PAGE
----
Wade’s journey in RP1 is so much more than the story of an underdog achieving the impossible. It shows the character rise from humble beginnings – a trailer park known as “the stacks,” a massive tower of old RVs and trailers intended to house people in an overcrowded, dystopian world.

Really, the world around him is going to hell – with wars, poverty, an energy crisis and violence running rampant throughout the world – so he (and almost everyone else) takes refuge in the virtual world of the OASIS.

The reader learns about the OASIS through Wade’s first-person narration. All education, recreation, etc. is done through the OASIS, where players are represented by virtual avatars and exist in what is essentially an open-world MMORPG with limitless possibilities. The OASIS stands for Ontologically Anthropocentric Sensory Immersive Simulation and was programmed by James Halliday, who goes by “Anorak” in the OASIS itself. “Anorak’s Invitation,” Halliday’s Video Will, sets forth the narrative. Here’s the short version:

Anorak invites all users of the OASIS to find the Easter egg he’s hidden in the program. The winner will gain control of the OASIS itself, along with Halliday’s fortune. The members of the OASIS begin searching for the Easter egg and form a loose knit community of “gunters” – people dedicated to solving Halliday’s puzzle and finding the treasure.

There’s also an evil corporation, Innovative Online Industries (IOI), with a team led by story villain Nolan Sorrento. Things get a bit … intense throughout his interaction with Wade. Wade has a best friend of sorts in the character, Aech, and a love interest in the character of Art3mis (pronounced “Artemis”). They meet up with two other gunters, Shoto and Daito, to look for the egg.

Dungeons & Dragons Tomb of Annihilation

If you’d like a visual aid to help your mind’s eye imagine Acererak in the story, just take a look at the cover of the fifth edition Dungeon Master’s Guide or the upcoming D&D adventure, Tomb of Annihilation.

In the story, part of the trial for acquiring the first key is playing through a realistic, virtual reality version of the original Dungeons & Dragons module Tomb of Horrors, including an encounter with the lich-king Acererak and an old arcade game.

The story inspired me to take up playing D&D, after a nearly 15-year hiatus. I hadn’t played since that abysmal Dungeons & Dragons film came out in the year 2000. Thanks to RP1, I was reintroduced to D&D at the beginning of the 5th Edition of the game.

Now, I own Tales from the Yawning Portal, which contains a 5e version of Tomb of Horrors. Guess what my players are going to go through sometime around Halloween? Yep, Ravenloft. Tomb of Horrors is far too difficult for the party in their present state. Anyhow, reading the book rekindled something in me and now I not only actively play D&D, but I also learned to paint miniatures and picked up scale modeling as hobbies.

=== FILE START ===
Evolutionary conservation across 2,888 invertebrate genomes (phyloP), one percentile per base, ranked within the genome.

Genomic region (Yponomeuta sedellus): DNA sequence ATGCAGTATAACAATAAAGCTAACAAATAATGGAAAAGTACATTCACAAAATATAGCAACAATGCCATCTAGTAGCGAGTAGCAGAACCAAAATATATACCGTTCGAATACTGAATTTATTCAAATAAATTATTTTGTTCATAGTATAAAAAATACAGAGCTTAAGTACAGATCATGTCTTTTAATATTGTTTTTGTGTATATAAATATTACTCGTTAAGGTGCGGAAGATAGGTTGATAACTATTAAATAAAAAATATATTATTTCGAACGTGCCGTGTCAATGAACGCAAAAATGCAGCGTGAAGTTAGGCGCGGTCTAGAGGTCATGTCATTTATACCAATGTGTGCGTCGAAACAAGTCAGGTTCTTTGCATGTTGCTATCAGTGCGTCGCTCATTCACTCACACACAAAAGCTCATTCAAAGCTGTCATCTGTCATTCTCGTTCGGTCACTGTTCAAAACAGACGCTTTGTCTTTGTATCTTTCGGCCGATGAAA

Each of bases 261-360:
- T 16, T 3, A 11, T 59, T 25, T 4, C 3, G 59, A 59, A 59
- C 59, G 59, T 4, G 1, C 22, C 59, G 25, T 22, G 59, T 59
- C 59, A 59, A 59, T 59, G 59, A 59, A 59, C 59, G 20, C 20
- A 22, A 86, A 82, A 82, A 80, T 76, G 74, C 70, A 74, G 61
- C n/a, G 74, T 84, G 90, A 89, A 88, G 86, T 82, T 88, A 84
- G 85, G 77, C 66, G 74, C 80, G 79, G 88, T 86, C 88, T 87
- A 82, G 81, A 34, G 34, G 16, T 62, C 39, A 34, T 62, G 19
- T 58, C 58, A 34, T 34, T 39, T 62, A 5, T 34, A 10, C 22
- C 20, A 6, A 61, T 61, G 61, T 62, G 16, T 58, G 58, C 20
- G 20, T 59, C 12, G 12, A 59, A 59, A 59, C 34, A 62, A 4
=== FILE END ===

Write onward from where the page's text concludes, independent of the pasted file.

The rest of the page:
Speaking of scale modeling, one of my favorite aspects of the story is Wade’s car, the Ecto-88 … which exists in real life. Cline made one himself, which he drives around to book signings, speaking engagements, etc.

I figured I would build my own Ecto-88 as a scale model. For the project, I’ve selected a DeLorean Mark I kit from Back to the Future to kit bash with a Ghostbusters Ecto 1-A and some decals I intend to make myself on Testor’s decal paper. So, stay tuned for that.

There are other parts of the story that, for my tastes, make it an engaging thrill ride. For instance, the battle between the Gunters and the IOI in the OASIS itself makes for some great imagery: giant robots, epic space battles and more. What’s not to love? The book also tries to predict new types of content and dives quite deeply into many older computer, arcade and console games. Remember Zork and Dungeons of Daggorath?

Then, there is the musical component. As previously mentioned, Oingo Boingo is one of my favorite bands. Another one of my favorites pops up as a major plot point: Canadian prog-rock band, RUSH. 2112 is featured as part of a key quest and we learn that Halliday listened almost exclusively to the band while he programmed the OASIS.

I am a big fan of RUSH. Both 2112 and Moving Pictures occupy a special place in my heart, not to mention later albums like Vapor Trails & Clockwork Angels. Come to think of it, I don’t believe they’ve ever made a bad album, and each era has its own charm. The RUSH connection was pretty cool and I presume many other fans of the band were able to live out their fantasy of discovering the guitar and playing it before the priests of the temple vicariously through Cline’s narrative.

On his website, Cline lists several links to the Ready Player One Soundtrack, simple playlists of each song referenced in the story. Some fans have curated their own playlists, which are well worth checking out and go much further than just the songs in the book.

Ready Player One soundtrack mixtape